Sonos is one of the earliest pioneers of multi-room audio setups and wireless home audio streaming. Although the company’s product range now even covers portable audio products, it’s still best known for its paired smart speakers, such as the Sonos One, which I review today. Sonos, now officially available in India through a distributor, hopes to tackle existing smart speaker brands such as Amazon and Google with a big distinction – a focus on sound quality.
Priced at Rs. 21 999 in India, the Sonos One (Gen 2) is a Wi-Fi speaker with support for Apple AirPlay 2, and has the ability to stream music directly from the internet. Although more expensive than options like the Google Nest Audio and Amazon Echo series, the Sonos One promises better sound quality. Does this smart speaker live up to the hype? Find out in this review.
Sonos One (Gen 2) design and specifications
Sonos is best known for its high-end speakers and home audio solutions, but some of the company’s more recent products are positioned as more affordable one-box solutions that are easier to install and use. The Sonos One (Gen 2) is like many of the other smart speakers currently on the market, in the sense that it is a single device that needs to be connected to a power socket and is meant to stay in one place.
The Sonos One (Gen 2) speaker has a rectangular block-shaped shape, with a metal grille around it, and a plastic base and top. The bottom of the speaker has a socket for the included power adapter. The back has an Ethernet port for wired connection and a single button that controls some pairing-related features. The speaker weighs 1.85 kg and is quite heavy for a product of its size.
The top of the Sonos One (Gen 2) has a touch-sensitive zone, which is used to play back and control the volume. There is also a microphone button if you need to mute the microphone. The play / pause button and volume controls work with a single tap, while swiping from left to right or right to left in this area will skip to the next or previous track, respectively. You can also control these features from your smartphone.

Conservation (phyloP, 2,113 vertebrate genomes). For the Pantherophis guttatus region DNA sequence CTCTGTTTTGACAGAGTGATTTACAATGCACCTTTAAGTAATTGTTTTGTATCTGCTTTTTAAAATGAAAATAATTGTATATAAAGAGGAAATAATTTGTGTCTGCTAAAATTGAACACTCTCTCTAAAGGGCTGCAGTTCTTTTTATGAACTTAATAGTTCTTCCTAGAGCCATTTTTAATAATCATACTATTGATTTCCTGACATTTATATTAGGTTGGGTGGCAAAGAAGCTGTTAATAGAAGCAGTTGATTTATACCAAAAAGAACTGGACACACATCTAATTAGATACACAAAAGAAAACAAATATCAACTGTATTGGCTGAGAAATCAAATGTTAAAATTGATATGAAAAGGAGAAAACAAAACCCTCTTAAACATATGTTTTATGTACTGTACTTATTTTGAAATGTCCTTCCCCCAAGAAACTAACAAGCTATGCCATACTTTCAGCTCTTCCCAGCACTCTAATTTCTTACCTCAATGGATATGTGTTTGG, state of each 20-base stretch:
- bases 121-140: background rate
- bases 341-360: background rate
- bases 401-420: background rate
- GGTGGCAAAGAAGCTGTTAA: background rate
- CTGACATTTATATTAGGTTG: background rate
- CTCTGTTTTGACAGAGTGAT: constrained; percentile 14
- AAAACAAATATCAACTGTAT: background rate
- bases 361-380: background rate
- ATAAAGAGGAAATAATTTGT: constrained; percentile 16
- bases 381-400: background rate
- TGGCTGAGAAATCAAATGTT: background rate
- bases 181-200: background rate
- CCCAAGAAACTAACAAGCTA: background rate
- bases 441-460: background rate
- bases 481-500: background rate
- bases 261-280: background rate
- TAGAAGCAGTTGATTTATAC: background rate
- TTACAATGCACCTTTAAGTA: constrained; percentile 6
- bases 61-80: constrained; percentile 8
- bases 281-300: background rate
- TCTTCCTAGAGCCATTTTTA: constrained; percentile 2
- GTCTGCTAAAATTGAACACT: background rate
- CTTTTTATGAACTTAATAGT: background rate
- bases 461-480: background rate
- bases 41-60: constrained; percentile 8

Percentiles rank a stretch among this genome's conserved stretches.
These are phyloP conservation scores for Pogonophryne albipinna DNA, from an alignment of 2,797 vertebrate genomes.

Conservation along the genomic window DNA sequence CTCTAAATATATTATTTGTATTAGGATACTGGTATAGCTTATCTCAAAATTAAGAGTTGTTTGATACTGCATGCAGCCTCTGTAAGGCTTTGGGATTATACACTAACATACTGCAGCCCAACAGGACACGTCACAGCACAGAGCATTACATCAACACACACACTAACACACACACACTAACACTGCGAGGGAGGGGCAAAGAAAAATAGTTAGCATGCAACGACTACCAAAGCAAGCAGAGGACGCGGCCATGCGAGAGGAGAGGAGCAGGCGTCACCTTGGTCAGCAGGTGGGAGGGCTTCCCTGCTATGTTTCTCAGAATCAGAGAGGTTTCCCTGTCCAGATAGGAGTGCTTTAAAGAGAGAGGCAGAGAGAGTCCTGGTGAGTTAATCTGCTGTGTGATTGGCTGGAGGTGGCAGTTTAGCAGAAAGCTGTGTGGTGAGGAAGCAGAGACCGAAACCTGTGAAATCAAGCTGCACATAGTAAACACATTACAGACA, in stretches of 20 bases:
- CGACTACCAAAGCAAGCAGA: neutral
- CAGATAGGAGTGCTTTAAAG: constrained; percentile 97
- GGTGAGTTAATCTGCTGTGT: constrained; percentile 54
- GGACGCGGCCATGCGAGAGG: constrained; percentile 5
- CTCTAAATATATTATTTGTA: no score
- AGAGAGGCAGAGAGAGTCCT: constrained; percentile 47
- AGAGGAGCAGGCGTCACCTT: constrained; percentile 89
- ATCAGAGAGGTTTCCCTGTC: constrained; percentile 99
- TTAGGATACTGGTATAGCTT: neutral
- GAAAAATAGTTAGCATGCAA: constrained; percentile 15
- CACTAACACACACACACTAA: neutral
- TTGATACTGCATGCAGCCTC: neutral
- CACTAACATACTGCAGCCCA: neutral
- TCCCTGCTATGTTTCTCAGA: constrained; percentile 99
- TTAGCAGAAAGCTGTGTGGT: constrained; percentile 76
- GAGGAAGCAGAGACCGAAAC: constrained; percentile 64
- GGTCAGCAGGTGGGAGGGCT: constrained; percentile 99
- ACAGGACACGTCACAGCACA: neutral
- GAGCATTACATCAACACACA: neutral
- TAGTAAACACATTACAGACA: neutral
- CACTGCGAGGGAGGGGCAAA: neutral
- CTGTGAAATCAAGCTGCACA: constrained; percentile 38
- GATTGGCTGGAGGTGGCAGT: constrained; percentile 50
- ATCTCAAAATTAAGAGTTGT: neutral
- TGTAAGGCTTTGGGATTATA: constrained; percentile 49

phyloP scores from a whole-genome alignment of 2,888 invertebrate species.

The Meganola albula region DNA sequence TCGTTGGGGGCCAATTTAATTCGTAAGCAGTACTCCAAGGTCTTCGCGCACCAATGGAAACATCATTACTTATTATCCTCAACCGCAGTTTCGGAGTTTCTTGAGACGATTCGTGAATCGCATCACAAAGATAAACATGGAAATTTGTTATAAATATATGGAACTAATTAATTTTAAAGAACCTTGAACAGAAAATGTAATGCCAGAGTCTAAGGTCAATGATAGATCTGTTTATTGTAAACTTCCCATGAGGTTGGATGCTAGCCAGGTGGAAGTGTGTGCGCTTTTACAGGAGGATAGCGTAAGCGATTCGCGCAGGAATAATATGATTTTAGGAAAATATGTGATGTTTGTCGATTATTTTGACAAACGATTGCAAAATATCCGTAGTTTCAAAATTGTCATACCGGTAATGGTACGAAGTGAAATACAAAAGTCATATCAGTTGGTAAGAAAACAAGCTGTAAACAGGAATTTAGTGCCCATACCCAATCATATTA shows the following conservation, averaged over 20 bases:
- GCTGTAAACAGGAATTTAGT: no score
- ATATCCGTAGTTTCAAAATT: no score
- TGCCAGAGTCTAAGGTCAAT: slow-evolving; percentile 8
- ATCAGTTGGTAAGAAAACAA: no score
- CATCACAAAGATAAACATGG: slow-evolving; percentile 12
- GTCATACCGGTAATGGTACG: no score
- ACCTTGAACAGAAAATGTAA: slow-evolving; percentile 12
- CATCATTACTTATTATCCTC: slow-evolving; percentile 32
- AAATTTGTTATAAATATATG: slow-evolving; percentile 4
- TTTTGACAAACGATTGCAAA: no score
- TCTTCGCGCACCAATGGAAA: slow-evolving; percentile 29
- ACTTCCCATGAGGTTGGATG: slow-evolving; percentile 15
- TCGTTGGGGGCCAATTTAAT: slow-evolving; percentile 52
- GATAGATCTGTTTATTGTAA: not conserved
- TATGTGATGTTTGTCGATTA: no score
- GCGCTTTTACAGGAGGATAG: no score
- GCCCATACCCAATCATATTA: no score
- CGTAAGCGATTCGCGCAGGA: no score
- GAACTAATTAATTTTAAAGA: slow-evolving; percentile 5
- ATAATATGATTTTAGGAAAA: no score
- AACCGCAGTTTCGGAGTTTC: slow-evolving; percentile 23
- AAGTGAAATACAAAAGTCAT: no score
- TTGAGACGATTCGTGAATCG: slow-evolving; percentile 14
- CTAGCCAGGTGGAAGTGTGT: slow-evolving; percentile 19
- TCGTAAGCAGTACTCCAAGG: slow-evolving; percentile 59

The audio drivers on the Sonos One (Gen 2) consist of one tweeter and one mid-woofer. The speaker is powered by a 1.4GHz quad-core processor and has 1GB of RAM. The Sonos One (Gen 2) does not have Bluetooth connectivity, and only uses Wi-Fi to stream music from the Internet through paired services. Google’s Chromecast protocol is also not supported on the Sonos One (Gen 2), so you will not be able to broadcast music to the speaker of an Android phone, even with supported applications.
Although the company mentions that both 2.4GHz and 5GHz Wi-Fi are supported, I had several connectivity issues with 5GHz Wi-Fi and had to use a 2.4GHz connection to use the Sonos One (Gen 2) properly. Sonos’ well-known multi-room implementation can be set up by the application if you have multiple speakers in your home, and you can also set up a stereo pair with two Sonos One speakers in the same room.
Since the Sonos One (Gen 2) is a Wi-Fi-enabled speaker, you need the Sonos app to set it up (available on iOS and Android). The process took a total of about 10 minutes, including connecting the speaker to my Wi-Fi router and connecting my streaming services to it. You can also go through the ‘TruePlay’ setup process, which reportedly optimizes sound based on the acoustics of your room.
The application is fairly simple to use once fully set up, with tabs for quick access to recently played tracks, playlists and curations in your connected streaming services, and settings for the Sonos One itself. There is also a useful Search tab that allows you to search through all linked services and your own playlists with keywords.
Services that can be paired with the Sonos One (Gen 2) include Apple Music, YouTube Music, Spotify, Amazon Music, Audible, Gaana and JioSaavn. You also get free, pre-certified access to Sonos Radio, which lets you stream composite Internet radio stations and playlists to your speaker.
If you use the Sonos One (Gen 2) with any AirPlay compatible device such as an iPhone or iPad, you can play audio directly on the speaker by using any of the supported apps on the device itself, thanks to AirPlay 2 support. This, of course, makes the Sonos One especially suitable for use with Apple devices. The Sonos One supports the link of Google Assistant or Alexa for hands-free voice commands in some countries, but disappointingly this feature was not supported in India at the time of this review.
Sonos One (Gen 2) performance
The Sonos One (Gen 2) is a smart speaker for all purposes, but the inability to set up a voice assistant in India is a significant drawback. From now on, it’s not possible to just ask the speaker for the content you want. This is a very basic and fundamental feature for any smart speaker like the Amazon Echo series or the Apple HomePod mini. However, the Sonos One is still very useful, even without this feature, though with a few more steps needed to play what you want.